Why Oprah’s chit-chat with Trump voters makes me mad

Photo via aphrodite-in-nyc on Flickr. Photo via aphrodite-in-nyc on Flickr.

My anger caught me off-guard today.

A friend shared Oprah’s interview with a mix of women, some of who voted for Clinton, and others who voted for Trump (more of the women she gathered were Trump supporters, actually). Here is how Oprah framed the edited version of the conversation that she published on Oprah.com:

“Last November, Donald Trump was elected our 45th president, the leader of our nation—but you could say he became the leader of two nations. These United States are about as disunited as can be, split in half by two sets of very different, deeply held beliefs. In fact, in our 241-year history, we’ve rarely been so polarized. (The Civil War does come to mind….) It’s not just that we don’t see eye to eye on the issues, or that we differ along geographic, ethnic, or gender lines. It’s that our differences—and our disdain—seem to prevent us from even engaging with anyone who disagrees with us. Yet if we have any hope of healing our divisions, this is exactly what needs to change. That’s why I recently found myself at a diner in Maspeth, New York, ready to spend a Sunday morning talking about the state of our country with ten women I’d never met. They came from all walks of life. Their opinions ranged from hyperliberal to ultraconservative. Some of those opinions were shouted. Some were expressed through tears, and still others through song. (I’m not joking: At the end of our conversation, one of the women in attendance, Allison, who had played Diana Ross on Broadway, started singing “Reach Out and Touch (Somebody’s Hand)”—and the rest of us wound up holding hands and singing along. It was that kind of day.) And what these women discovered after two hours of candid, compassionate discussion was what Maya Angelou knew all along: We are more alike, my friends, than we are unalike. ”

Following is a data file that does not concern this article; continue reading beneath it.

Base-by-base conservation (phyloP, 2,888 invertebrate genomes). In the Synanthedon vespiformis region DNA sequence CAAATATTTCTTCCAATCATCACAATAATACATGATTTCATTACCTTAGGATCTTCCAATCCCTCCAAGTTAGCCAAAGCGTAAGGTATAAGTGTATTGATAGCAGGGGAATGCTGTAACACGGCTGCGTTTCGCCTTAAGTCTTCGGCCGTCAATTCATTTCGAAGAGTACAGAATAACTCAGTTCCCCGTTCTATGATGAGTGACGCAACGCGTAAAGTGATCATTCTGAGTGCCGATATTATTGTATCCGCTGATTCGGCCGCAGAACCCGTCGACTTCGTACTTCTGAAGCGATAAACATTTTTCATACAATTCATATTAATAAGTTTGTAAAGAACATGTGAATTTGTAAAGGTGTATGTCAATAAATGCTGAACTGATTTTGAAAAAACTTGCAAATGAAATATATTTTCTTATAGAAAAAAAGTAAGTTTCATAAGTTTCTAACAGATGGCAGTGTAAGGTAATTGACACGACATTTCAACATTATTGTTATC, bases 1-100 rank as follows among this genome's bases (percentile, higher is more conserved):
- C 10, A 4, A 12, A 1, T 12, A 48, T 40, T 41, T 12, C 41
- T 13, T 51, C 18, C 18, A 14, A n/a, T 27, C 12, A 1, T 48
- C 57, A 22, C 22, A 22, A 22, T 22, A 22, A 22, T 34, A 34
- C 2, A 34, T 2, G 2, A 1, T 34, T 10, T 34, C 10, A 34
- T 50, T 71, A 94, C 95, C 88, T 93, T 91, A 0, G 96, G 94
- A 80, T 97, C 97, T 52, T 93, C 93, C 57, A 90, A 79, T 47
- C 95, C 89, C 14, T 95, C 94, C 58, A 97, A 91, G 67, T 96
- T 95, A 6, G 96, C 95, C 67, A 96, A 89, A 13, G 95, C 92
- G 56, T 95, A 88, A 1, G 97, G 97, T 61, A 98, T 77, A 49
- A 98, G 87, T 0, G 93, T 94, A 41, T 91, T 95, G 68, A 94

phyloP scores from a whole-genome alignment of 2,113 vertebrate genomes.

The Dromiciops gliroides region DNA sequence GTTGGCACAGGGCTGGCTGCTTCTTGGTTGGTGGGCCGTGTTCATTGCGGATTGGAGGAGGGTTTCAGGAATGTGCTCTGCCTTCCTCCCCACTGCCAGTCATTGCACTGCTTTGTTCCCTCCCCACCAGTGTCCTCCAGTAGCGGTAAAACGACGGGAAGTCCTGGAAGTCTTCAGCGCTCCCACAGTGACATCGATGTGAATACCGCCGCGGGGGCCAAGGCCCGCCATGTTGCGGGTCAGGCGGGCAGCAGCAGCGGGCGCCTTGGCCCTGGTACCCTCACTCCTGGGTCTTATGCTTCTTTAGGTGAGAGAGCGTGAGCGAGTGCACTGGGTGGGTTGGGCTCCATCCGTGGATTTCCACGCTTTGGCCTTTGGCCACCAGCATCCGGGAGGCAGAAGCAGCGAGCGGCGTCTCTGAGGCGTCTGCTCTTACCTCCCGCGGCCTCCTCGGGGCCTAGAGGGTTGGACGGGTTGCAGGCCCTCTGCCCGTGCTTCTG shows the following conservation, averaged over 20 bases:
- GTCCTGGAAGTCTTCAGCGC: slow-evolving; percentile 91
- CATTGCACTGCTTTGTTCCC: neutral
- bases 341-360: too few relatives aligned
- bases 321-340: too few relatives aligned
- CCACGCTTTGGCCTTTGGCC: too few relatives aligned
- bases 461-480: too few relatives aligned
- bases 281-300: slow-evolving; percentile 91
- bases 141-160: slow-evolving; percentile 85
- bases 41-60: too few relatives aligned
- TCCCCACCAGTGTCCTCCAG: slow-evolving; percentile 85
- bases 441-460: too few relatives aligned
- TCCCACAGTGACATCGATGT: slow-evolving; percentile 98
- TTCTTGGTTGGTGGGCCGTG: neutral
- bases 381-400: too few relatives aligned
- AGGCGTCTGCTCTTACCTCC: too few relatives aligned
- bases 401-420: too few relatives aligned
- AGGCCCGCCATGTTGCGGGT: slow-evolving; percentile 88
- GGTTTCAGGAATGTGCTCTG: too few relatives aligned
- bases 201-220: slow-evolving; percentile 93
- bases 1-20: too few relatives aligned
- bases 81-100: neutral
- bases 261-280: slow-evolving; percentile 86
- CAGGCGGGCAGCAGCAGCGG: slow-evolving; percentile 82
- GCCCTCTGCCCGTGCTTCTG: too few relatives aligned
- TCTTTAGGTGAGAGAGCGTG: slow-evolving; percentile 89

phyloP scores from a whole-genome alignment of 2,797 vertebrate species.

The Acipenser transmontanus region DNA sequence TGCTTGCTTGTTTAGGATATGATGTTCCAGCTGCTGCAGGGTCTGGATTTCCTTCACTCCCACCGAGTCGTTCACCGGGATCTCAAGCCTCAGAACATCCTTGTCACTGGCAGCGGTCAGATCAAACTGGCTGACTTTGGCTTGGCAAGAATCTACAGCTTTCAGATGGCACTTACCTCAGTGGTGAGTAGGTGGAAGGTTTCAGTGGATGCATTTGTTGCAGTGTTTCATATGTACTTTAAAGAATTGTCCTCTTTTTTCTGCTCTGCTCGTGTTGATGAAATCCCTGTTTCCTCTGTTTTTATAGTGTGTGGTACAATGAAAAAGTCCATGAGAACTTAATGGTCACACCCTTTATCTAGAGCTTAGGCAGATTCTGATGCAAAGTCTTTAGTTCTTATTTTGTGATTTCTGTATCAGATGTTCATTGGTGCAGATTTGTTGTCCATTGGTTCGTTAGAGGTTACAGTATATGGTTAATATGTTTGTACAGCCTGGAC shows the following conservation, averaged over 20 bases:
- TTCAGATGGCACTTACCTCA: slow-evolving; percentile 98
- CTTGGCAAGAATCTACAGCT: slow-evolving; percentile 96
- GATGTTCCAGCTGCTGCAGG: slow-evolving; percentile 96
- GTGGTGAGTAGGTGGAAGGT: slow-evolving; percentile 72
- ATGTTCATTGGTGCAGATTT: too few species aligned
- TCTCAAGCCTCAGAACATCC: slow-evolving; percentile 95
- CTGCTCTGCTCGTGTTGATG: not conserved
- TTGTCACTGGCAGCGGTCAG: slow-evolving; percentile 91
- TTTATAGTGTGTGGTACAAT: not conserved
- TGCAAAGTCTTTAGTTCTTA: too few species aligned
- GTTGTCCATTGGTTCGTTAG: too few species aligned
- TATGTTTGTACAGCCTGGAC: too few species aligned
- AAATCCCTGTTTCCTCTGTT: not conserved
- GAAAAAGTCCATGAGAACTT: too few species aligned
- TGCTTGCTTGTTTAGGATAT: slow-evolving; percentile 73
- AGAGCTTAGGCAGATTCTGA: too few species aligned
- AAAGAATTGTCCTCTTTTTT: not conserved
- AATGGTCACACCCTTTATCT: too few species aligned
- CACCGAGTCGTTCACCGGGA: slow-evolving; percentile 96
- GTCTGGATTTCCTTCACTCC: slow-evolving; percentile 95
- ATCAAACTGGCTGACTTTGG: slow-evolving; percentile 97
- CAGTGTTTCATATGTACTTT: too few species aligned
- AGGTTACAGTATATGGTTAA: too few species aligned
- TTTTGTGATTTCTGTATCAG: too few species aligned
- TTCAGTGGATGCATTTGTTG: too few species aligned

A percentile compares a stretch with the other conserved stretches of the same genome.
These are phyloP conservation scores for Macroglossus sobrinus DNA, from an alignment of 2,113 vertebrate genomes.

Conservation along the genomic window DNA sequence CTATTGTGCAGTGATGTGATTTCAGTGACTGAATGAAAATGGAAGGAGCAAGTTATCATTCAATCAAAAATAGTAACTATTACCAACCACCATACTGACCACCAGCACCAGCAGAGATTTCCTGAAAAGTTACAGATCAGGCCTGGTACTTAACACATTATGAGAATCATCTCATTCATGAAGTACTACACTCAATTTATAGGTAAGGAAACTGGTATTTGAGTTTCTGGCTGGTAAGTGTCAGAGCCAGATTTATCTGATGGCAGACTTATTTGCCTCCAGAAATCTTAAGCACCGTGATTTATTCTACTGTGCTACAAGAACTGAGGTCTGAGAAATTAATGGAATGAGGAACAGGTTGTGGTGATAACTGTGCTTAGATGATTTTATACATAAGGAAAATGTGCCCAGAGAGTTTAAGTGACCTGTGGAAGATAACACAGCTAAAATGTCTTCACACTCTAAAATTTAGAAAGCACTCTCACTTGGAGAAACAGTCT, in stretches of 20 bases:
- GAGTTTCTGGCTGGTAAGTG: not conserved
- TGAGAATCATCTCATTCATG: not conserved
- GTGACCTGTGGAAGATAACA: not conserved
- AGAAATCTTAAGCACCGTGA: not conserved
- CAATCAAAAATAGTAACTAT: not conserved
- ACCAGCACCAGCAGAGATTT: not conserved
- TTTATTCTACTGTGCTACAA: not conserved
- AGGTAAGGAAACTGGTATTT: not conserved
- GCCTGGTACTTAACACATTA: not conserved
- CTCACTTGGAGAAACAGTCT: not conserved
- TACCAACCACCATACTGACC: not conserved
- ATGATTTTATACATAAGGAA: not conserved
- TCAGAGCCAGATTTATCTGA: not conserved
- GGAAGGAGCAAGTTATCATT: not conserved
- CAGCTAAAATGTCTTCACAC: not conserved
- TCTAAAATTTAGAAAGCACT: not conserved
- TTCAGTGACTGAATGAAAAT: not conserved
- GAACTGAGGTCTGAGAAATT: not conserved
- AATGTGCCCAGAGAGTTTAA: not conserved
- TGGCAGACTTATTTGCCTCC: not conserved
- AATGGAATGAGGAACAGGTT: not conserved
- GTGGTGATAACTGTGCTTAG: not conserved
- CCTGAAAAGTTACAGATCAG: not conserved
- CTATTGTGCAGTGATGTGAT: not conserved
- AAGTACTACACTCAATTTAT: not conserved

I read the article, and I read people’s comments on Facebook praising the effort to build bridges of empathy — and to my surprise, I felt my ire rising.

Re-reading Oprah’s intro now, I see why I was so pissed off: The conclusion she draws doesn’t match the conversation she reports, at all. I don’t come away from reading the article feeling like “Wow, we’re really all the same.” That’s a nice bow to put on things, but it doesn’t feel earned. Let’s have genuine conversations with each other, sure, but let’s not share saccharine platitudes that gloss over just how wide the divide between us really is.

A screenshot of the article on Oprah.com A screenshot of the article on Oprah.com

Beyond that, I’m uncomfortable with the false equivalency that the “let’s all just share our feelings at a diner with Oprah” frame sets up. If you can listen to someone say there should be a registry of all Muslims and think, “Hm, good idea, that’s my guy,” I don’t think we can have a reasoned, intellectual conversation about candidates…because you have just endorsed bigotry. That crosses a line.

Now, as I type that, I realize, 45’s bigotry is simply (and profoundly) more overt than many, many other politicians we treat as normal. So maybe in a way there’s a flaw to my argument, because — is calm, intellectual conversation only warranted when the bigotry is more subtle? More masked? Is the issue here an issue of degree?

I’m not sure.